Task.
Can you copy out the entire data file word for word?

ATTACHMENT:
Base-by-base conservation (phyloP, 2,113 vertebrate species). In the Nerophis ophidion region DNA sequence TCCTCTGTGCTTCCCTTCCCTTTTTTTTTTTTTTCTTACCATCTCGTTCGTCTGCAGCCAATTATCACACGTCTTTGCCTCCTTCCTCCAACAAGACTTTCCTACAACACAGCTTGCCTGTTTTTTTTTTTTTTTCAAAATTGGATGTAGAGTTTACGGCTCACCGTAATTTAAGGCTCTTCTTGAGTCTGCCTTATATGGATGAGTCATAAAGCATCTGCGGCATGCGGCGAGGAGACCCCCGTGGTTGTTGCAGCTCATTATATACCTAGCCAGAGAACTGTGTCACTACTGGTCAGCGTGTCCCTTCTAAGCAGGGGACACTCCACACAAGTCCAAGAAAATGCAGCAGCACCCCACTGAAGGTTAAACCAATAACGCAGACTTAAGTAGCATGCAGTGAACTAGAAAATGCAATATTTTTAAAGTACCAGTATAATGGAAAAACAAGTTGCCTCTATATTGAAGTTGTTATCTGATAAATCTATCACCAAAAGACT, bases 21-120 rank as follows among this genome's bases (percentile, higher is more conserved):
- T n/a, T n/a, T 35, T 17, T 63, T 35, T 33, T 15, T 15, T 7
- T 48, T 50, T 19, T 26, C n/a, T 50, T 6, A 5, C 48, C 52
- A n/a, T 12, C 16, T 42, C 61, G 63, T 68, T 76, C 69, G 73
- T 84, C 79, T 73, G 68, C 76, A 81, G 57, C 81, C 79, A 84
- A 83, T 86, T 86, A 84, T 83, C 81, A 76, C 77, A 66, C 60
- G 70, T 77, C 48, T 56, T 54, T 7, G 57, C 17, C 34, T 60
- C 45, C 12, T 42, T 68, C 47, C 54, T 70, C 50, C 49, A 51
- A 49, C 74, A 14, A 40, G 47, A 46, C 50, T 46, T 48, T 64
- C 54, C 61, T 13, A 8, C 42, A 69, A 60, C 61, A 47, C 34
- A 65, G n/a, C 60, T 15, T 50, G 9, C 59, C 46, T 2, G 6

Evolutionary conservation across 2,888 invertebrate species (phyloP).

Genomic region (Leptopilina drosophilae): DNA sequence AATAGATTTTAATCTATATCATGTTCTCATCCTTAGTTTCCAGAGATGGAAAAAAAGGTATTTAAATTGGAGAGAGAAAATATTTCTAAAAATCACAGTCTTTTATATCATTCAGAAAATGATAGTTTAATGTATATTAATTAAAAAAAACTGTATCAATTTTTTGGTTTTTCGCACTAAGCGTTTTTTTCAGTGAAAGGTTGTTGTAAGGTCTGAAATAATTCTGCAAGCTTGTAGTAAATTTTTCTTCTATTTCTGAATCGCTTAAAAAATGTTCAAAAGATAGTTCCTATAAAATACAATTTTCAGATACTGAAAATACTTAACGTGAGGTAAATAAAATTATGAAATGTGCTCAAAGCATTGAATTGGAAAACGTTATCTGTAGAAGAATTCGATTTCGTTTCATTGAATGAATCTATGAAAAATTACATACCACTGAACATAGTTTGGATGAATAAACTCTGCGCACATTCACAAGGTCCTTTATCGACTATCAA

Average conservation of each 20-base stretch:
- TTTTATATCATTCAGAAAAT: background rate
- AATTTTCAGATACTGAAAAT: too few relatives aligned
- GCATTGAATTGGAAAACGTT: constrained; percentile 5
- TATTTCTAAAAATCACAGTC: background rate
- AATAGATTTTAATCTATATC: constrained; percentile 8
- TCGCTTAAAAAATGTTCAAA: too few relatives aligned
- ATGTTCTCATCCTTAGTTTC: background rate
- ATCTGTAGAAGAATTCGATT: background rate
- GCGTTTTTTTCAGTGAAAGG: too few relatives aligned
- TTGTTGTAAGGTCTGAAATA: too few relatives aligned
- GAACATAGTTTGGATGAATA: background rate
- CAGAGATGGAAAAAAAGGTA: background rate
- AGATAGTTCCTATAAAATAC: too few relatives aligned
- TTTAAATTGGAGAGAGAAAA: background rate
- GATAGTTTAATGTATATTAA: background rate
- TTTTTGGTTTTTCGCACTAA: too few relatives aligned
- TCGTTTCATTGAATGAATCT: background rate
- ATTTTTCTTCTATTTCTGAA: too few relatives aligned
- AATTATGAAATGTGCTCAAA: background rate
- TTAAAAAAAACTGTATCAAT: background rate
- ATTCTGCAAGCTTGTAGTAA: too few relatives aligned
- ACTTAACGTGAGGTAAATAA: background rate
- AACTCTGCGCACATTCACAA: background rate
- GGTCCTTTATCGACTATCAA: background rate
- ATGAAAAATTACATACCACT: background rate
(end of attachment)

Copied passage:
Base-by-base conservation (phyloP, 2,113 vertebrate species). In the Nerophis ophidion region DNA sequence TCCTCTGTGCTTCCCTTCCCTTTTTTTTTTTTTTCTTACCATCTCGTTCGTCTGCAGCCAATTATCACACGTCTTTGCCTCCTTCCTCCAACAAGACTTTCCTACAACACAGCTTGCCTGTTTTTTTTTTTTTTTCAAAATTGGATGTAGAGTTTACGGCTCACCGTAATTTAAGGCTCTTCTTGAGTCTGCCTTATATGGATGAGTCATAAAGCATCTGCGGCATGCGGCGAGGAGACCCCCGTGGTTGTTGCAGCTCATTATATACCTAGCCAGAGAACTGTGTCACTACTGGTCAGCGTGTCCCTTCTAAGCAGGGGACACTCCACACAAGTCCAAGAAAATGCAGCAGCACCCCACTGAAGGTTAAACCAATAACGCAGACTTAAGTAGCATGCAGTGAACTAGAAAATGCAATATTTTTAAAGTACCAGTATAATGGAAAAACAAGTTGCCTCTATATTGAAGTTGTTATCTGATAAATCTATCACCAAAAGACT, bases 21-120 rank as follows among this genome's bases (percentile, higher is more conserved):
- T n/a, T n/a, T 35, T 17, T 63, T 35, T 33, T 15, T 15, T 7
- T 48, T 50, T 19, T 26, C n/a, T 50, T 6, A 5, C 48, C 52
- A n/a, T 12, C 16, T 42, C 61, G 63, T 68, T 76, C 69, G 73
- T 84, C 79, T 73, G 68, C 76, A 81, G 57, C 81, C 79, A 84
- A 83, T 86, T 86, A 84, T 83, C 81, A 76, C 77, A 66, C 60
- G 70, T 77, C 48, T 56, T 54, T 7, G 57, C 17, C 34, T 60
- C 45, C 12, T 42, T 68, C 47, C 54, T 70, C 50, C 49, A 51
- A 49, C 74, A 14, A 40, G 47, A 46, C 50, T 46, T 48, T 64
- C 54, C 61, T 13, A 8, C 42, A 69, A 60, C 61, A 47, C 34
- A 65, G n/a, C 60, T 15, T 50, G 9, C 59, C 46, T 2, G 6

Evolutionary conservation across 2,888 invertebrate species (phyloP).

Genomic region (Leptopilina drosophilae): DNA sequence AATAGATTTTAATCTATATCATGTTCTCATCCTTAGTTTCCAGAGATGGAAAAAAAGGTATTTAAATTGGAGAGAGAAAATATTTCTAAAAATCACAGTCTTTTATATCATTCAGAAAATGATAGTTTAATGTATATTAATTAAAAAAAACTGTATCAATTTTTTGGTTTTTCGCACTAAGCGTTTTTTTCAGTGAAAGGTTGTTGTAAGGTCTGAAATAATTCTGCAAGCTTGTAGTAAATTTTTCTTCTATTTCTGAATCGCTTAAAAAATGTTCAAAAGATAGTTCCTATAAAATACAATTTTCAGATACTGAAAATACTTAACGTGAGGTAAATAAAATTATGAAATGTGCTCAAAGCATTGAATTGGAAAACGTTATCTGTAGAAGAATTCGATTTCGTTTCATTGAATGAATCTATGAAAAATTACATACCACTGAACATAGTTTGGATGAATAAACTCTGCGCACATTCACAAGGTCCTTTATCGACTATCAA

Average conservation of each 20-base stretch:
- TTTTATATCATTCAGAAAAT: background rate
- AATTTTCAGATACTGAAAAT: too few relatives aligned
- GCATTGAATTGGAAAACGTT: constrained; percentile 5
- TATTTCTAAAAATCACAGTC: background rate
- AATAGATTTTAATCTATATC: constrained; percentile 8
- TCGCTTAAAAAATGTTCAAA: too few relatives aligned
- ATGTTCTCATCCTTAGTTTC: background rate
- ATCTGTAGAAGAATTCGATT: background rate
- GCGTTTTTTTCAGTGAAAGG: too few relatives aligned
- TTGTTGTAAGGTCTGAAATA: too few relatives aligned
- GAACATAGTTTGGATGAATA: background rate
- CAGAGATGGAAAAAAAGGTA: background rate
- AGATAGTTCCTATAAAATAC: too few relatives aligned
- TTTAAATTGGAGAGAGAAAA: background rate
- GATAGTTTAATGTATATTAA: background rate
- TTTTTGGTTTTTCGCACTAA: too few relatives aligned
- TCGTTTCATTGAATGAATCT: background rate
- ATTTTTCTTCTATTTCTGAA: too few relatives aligned
- AATTATGAAATGTGCTCAAA: background rate
- TTAAAAAAAACTGTATCAAT: background rate
- ATTCTGCAAGCTTGTAGTAA: too few relatives aligned
- ACTTAACGTGAGGTAAATAA: background rate
- AACTCTGCGCACATTCACAA: background rate
- GGTCCTTTATCGACTATCAA: background rate
- ATGAAAAATTACATACCACT: background rate